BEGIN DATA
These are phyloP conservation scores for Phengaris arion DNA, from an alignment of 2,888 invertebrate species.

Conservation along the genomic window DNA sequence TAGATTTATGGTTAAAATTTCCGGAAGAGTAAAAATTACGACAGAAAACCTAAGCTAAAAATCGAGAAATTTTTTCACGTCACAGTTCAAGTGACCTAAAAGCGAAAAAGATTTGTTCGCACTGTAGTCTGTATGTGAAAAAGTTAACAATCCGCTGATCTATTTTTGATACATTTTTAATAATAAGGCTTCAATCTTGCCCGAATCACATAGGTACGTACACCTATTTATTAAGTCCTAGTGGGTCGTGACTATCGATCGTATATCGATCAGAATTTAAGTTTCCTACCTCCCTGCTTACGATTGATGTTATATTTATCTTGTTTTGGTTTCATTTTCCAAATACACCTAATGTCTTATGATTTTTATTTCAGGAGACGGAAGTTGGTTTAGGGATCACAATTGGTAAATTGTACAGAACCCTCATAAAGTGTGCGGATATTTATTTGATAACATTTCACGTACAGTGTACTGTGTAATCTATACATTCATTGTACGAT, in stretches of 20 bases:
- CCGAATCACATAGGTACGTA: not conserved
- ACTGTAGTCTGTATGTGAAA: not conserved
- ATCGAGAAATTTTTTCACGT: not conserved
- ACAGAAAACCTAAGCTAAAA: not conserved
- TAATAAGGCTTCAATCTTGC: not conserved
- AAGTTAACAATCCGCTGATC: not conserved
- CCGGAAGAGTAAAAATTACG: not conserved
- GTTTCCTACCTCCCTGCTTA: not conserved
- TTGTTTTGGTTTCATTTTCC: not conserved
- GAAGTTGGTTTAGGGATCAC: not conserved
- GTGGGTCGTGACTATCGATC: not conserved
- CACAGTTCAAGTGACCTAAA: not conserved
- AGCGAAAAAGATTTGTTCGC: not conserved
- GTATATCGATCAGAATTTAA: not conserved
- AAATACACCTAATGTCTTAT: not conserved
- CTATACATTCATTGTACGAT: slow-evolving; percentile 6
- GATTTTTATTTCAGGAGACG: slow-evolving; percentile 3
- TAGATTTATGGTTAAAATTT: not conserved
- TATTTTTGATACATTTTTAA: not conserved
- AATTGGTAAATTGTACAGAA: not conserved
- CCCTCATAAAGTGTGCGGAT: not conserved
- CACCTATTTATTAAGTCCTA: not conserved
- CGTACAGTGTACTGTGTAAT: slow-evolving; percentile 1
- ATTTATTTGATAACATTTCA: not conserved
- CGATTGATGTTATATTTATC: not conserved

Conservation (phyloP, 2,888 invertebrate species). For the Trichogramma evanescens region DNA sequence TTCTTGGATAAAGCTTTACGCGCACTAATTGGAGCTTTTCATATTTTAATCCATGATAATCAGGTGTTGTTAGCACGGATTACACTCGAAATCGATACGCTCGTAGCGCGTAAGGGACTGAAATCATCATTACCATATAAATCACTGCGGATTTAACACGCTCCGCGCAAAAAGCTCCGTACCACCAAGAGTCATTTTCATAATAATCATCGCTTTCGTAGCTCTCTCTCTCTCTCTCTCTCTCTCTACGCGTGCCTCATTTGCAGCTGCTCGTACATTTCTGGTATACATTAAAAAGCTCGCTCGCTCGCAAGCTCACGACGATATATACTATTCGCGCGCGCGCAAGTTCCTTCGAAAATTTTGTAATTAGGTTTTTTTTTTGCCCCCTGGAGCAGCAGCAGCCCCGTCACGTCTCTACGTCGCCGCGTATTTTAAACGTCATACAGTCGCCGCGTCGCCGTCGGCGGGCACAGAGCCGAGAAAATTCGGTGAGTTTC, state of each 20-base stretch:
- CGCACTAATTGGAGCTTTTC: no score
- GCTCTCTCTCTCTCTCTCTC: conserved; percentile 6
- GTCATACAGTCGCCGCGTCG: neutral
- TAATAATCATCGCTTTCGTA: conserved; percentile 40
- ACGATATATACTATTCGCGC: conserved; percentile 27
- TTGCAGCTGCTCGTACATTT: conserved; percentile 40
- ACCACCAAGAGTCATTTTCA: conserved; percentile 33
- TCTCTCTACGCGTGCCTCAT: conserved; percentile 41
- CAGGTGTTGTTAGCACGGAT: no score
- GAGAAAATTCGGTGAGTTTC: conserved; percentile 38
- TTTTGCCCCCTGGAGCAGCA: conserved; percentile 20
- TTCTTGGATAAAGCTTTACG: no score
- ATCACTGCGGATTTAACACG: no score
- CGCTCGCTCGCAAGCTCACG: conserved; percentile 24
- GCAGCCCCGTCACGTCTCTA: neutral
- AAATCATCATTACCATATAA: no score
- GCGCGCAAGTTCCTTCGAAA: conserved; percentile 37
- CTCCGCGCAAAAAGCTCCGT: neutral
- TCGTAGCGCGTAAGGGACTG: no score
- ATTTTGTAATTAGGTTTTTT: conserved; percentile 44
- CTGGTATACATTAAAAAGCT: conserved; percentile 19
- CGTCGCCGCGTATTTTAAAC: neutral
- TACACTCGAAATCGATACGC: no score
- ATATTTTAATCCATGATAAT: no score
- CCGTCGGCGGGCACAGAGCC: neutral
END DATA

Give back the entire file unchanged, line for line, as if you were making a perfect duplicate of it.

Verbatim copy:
These are phyloP conservation scores for Phengaris arion DNA, from an alignment of 2,888 invertebrate species.

Conservation along the genomic window DNA sequence TAGATTTATGGTTAAAATTTCCGGAAGAGTAAAAATTACGACAGAAAACCTAAGCTAAAAATCGAGAAATTTTTTCACGTCACAGTTCAAGTGACCTAAAAGCGAAAAAGATTTGTTCGCACTGTAGTCTGTATGTGAAAAAGTTAACAATCCGCTGATCTATTTTTGATACATTTTTAATAATAAGGCTTCAATCTTGCCCGAATCACATAGGTACGTACACCTATTTATTAAGTCCTAGTGGGTCGTGACTATCGATCGTATATCGATCAGAATTTAAGTTTCCTACCTCCCTGCTTACGATTGATGTTATATTTATCTTGTTTTGGTTTCATTTTCCAAATACACCTAATGTCTTATGATTTTTATTTCAGGAGACGGAAGTTGGTTTAGGGATCACAATTGGTAAATTGTACAGAACCCTCATAAAGTGTGCGGATATTTATTTGATAACATTTCACGTACAGTGTACTGTGTAATCTATACATTCATTGTACGAT, in stretches of 20 bases:
- CCGAATCACATAGGTACGTA: not conserved
- ACTGTAGTCTGTATGTGAAA: not conserved
- ATCGAGAAATTTTTTCACGT: not conserved
- ACAGAAAACCTAAGCTAAAA: not conserved
- TAATAAGGCTTCAATCTTGC: not conserved
- AAGTTAACAATCCGCTGATC: not conserved
- CCGGAAGAGTAAAAATTACG: not conserved
- GTTTCCTACCTCCCTGCTTA: not conserved
- TTGTTTTGGTTTCATTTTCC: not conserved
- GAAGTTGGTTTAGGGATCAC: not conserved
- GTGGGTCGTGACTATCGATC: not conserved
- CACAGTTCAAGTGACCTAAA: not conserved
- AGCGAAAAAGATTTGTTCGC: not conserved
- GTATATCGATCAGAATTTAA: not conserved
- AAATACACCTAATGTCTTAT: not conserved
- CTATACATTCATTGTACGAT: slow-evolving; percentile 6
- GATTTTTATTTCAGGAGACG: slow-evolving; percentile 3
- TAGATTTATGGTTAAAATTT: not conserved
- TATTTTTGATACATTTTTAA: not conserved
- AATTGGTAAATTGTACAGAA: not conserved
- CCCTCATAAAGTGTGCGGAT: not conserved
- CACCTATTTATTAAGTCCTA: not conserved
- CGTACAGTGTACTGTGTAAT: slow-evolving; percentile 1
- ATTTATTTGATAACATTTCA: not conserved
- CGATTGATGTTATATTTATC: not conserved

Conservation (phyloP, 2,888 invertebrate species). For the Trichogramma evanescens region DNA sequence TTCTTGGATAAAGCTTTACGCGCACTAATTGGAGCTTTTCATATTTTAATCCATGATAATCAGGTGTTGTTAGCACGGATTACACTCGAAATCGATACGCTCGTAGCGCGTAAGGGACTGAAATCATCATTACCATATAAATCACTGCGGATTTAACACGCTCCGCGCAAAAAGCTCCGTACCACCAAGAGTCATTTTCATAATAATCATCGCTTTCGTAGCTCTCTCTCTCTCTCTCTCTCTCTCTACGCGTGCCTCATTTGCAGCTGCTCGTACATTTCTGGTATACATTAAAAAGCTCGCTCGCTCGCAAGCTCACGACGATATATACTATTCGCGCGCGCGCAAGTTCCTTCGAAAATTTTGTAATTAGGTTTTTTTTTTGCCCCCTGGAGCAGCAGCAGCCCCGTCACGTCTCTACGTCGCCGCGTATTTTAAACGTCATACAGTCGCCGCGTCGCCGTCGGCGGGCACAGAGCCGAGAAAATTCGGTGAGTTTC, state of each 20-base stretch:
- CGCACTAATTGGAGCTTTTC: no score
- GCTCTCTCTCTCTCTCTCTC: conserved; percentile 6
- GTCATACAGTCGCCGCGTCG: neutral
- TAATAATCATCGCTTTCGTA: conserved; percentile 40
- ACGATATATACTATTCGCGC: conserved; percentile 27
- TTGCAGCTGCTCGTACATTT: conserved; percentile 40
- ACCACCAAGAGTCATTTTCA: conserved; percentile 33
- TCTCTCTACGCGTGCCTCAT: conserved; percentile 41
- CAGGTGTTGTTAGCACGGAT: no score
- GAGAAAATTCGGTGAGTTTC: conserved; percentile 38
- TTTTGCCCCCTGGAGCAGCA: conserved; percentile 20
- TTCTTGGATAAAGCTTTACG: no score
- ATCACTGCGGATTTAACACG: no score
- CGCTCGCTCGCAAGCTCACG: conserved; percentile 24
- GCAGCCCCGTCACGTCTCTA: neutral
- AAATCATCATTACCATATAA: no score
- GCGCGCAAGTTCCTTCGAAA: conserved; percentile 37
- CTCCGCGCAAAAAGCTCCGT: neutral
- TCGTAGCGCGTAAGGGACTG: no score
- ATTTTGTAATTAGGTTTTTT: conserved; percentile 44
- CTGGTATACATTAAAAAGCT: conserved; percentile 19
- CGTCGCCGCGTATTTTAAAC: neutral
- TACACTCGAAATCGATACGC: no score
- ATATTTTAATCCATGATAAT: no score
- CCGTCGGCGGGCACAGAGCC: neutral